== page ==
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Cultivate a Butterfly Garden

By Whitney Cranshaw, Colorado State University Cooperative Extension Entomologist

Have you ever been tempted to purchase a collection of ceramic butterflies -- you know, those beautiful creatures displayed in gift stores in glass and brass cases?

Instead of purchasing the replica, you can observe the real thing in a natural setting. With a little planning, you can create a garden that will attract and keep butterflies.

The Front Range of Colorado attracts about 450 butterfly species, among the greatest diversities found anywhere in the world.

To entice the butterflies, you must provide for the insects' basic needs, both in the adult and caterpillar stages.

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Swallowtail "caterpiller" on fennel

Shelter and food are the two most important considerations. To provide shelter, choose a garden site with some protection from Colorado's strong winds. Buildings or existing landscaping usually are sufficient; In their absence, a hedge or windbreak may provide the protection butterflies need.

The most obvious feature of a butterfly garden are nectar-bearing flowering plants that provide food for most adult butterflies. Not all plants are good nectar sources. Among the best plants are asters, bee balm (Monarda), butterfly bush (Buddleia davidi), butterfly plant (Asclepias tuberosa), bush cinquefolia (Potentilla fruticosa), cosmos (Cosmos ssp.), Gaillardia, lilac (Syringa vulgaris), marigolds, rabbitbrush (Chrysothamnus nauseosus), sunflower (Helianthus), sweet pea, thistles, verbena and zinnia.

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Some butterflies, however, are not nectar feeders, particularly many early-season species. The Nymphalidae, which include attractive butterflies such as Weidemeyers Admiral, Mourning Cloak and Hackberry butterflies, feed on sap flows, rotting fruit and even animal dung. Periodically placing cut fruit around the garden or providing fruit-bearing trees may attract these species. The ooze from a tree wound also might attract some butterflies.

Males of some species often collect in damp areas. The reason for these `mud puddle clubs' is unclear, although it's possible that dissolved minerals in the water provide useful nutrients. By providing a moist spot in the garden, you might be able to retain these types of butterflies.

To design a butterfly garden, plant desired plants in masses, rather than scattered areas. Try to provide a sequence of desirable flowers and plants throughout the growing season. Although some butterflies may be present summer through fall, butterfly visits typically peak during mid-to-late summer. It's particularly important to provide nectar and other adult food sources at this time.

Don't forget food plants used by the caterpillar stage of butterflies. Female butterflies seek out specific types of plants for egg laying; the presence of these plants can encourage establishment of a native butterfly population. The caterpillar stages often are unusual in form or color and can be interesting to observe.


To encourage this butterfly establish these plants:

  • Two-tailed swallowtail: Green ash, chokecherry

  • Western tiger swallowtail: Willow, cottonwood, chokecherry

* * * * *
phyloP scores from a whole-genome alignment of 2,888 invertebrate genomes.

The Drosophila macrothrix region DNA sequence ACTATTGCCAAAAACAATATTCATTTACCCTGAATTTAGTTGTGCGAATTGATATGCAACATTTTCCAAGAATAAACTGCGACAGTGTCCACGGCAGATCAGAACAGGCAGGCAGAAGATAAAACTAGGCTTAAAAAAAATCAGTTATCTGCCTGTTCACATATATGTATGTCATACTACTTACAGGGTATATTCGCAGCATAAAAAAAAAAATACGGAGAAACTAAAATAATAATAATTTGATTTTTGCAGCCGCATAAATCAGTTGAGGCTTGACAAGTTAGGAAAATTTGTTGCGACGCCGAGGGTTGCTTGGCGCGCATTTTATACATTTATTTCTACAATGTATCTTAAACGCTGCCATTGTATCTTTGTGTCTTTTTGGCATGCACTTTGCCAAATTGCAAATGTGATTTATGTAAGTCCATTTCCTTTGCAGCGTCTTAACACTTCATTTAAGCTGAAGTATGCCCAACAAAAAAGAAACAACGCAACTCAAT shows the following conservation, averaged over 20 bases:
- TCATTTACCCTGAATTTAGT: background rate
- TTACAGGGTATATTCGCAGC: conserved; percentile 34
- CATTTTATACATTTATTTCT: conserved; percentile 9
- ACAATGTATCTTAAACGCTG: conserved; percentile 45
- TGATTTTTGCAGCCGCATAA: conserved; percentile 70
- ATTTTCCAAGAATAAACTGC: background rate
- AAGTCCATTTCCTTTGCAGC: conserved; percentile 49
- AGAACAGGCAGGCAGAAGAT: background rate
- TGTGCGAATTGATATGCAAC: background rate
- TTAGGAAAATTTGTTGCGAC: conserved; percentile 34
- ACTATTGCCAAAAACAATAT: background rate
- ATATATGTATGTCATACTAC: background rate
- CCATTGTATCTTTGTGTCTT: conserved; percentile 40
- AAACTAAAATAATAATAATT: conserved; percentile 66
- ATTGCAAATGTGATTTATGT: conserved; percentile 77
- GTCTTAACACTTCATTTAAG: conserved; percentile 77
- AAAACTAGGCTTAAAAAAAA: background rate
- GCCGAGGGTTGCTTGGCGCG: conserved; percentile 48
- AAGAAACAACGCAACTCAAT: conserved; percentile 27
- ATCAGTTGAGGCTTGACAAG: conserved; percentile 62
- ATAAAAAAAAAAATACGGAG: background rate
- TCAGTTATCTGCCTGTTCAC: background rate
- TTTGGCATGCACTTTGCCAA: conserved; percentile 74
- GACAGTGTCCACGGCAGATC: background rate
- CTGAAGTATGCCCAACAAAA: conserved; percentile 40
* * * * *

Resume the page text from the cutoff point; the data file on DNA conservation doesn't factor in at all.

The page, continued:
• Black swallowtail: Dill, parsley, carrot fennel

  • Monarch: Milkweed

  • Weidemeyer's admiral: Willow, aspen, cottonwood

  • Hackberry butterfly: Hackberry

  • Painted lady: Thistle, sunflower, hollyhockEuropean cabbage butterfly Mustards (including broccoli and cabbage)

  • Wood nymph: Grasses

  • Checkered white: Tumble mustard, other mustards

  • Clouded sulfur: Alfalfa

  • Orange sulfur: Alfalfa, vetch, pea

  • Melissa blue: Wild licorice, alfalfa

  • Milbert's tortoishell: Nettles

  • Variegated fritillary: Pansy, many other plants

  • Edward's fritillary: Nuttall's violet

  • Gorgone's checkerspot: Sunflower

  • Checkered skipper: Mallow, hollyhock

  • Silver-spotted skipper: Wild licorice, locust

Now for the bad news. Some conflicts can arise in butterfly gardening. Caterpillars can eat some plant leaves, although seldom does nibbling occurs at harmful levels. One exception is the European cabbage butterfly, the common cabbage worm of home gardens. These fellows can, all too often, spoil a head of cabbage or broccoli and may need to be controlled on these plants.

A few others may become pests. The strikingly colored caterpillar of the black swallowtail butterfly, the parsleyworm, is well known to gardeners who plant parsley, fennel or dill. The caterpillar of the variegated fritillary may reside in the pansy patch and chew a few leaves. But, in larger plantings, designed for ornamental purposes, the feeding by these insects is rarely noticeable.

Most insecticide use is incompatible with a butterfly garden. Caterpillars are highly susceptible to most chemicals, as well as Bacillus thuringiensis. Fungicides, selective miticides and insecticidal soaps generally, however, are compatible with butterfly gardens. To encourage butterflies, you'll need to make a conscious decision not to treat with insecticides, a decision made easier by using plants with fewer pest problems.

Your butterfly garden may have a `wild' look. Some of the most effective plants for attracting butterflies do not have a compact growth habit and some of the plants are even considered weeds in other settings. Careful landscape design can minimize this problem.

Photographs courtesy of Judy Sedbrook.

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Date last revised: 01/05/2010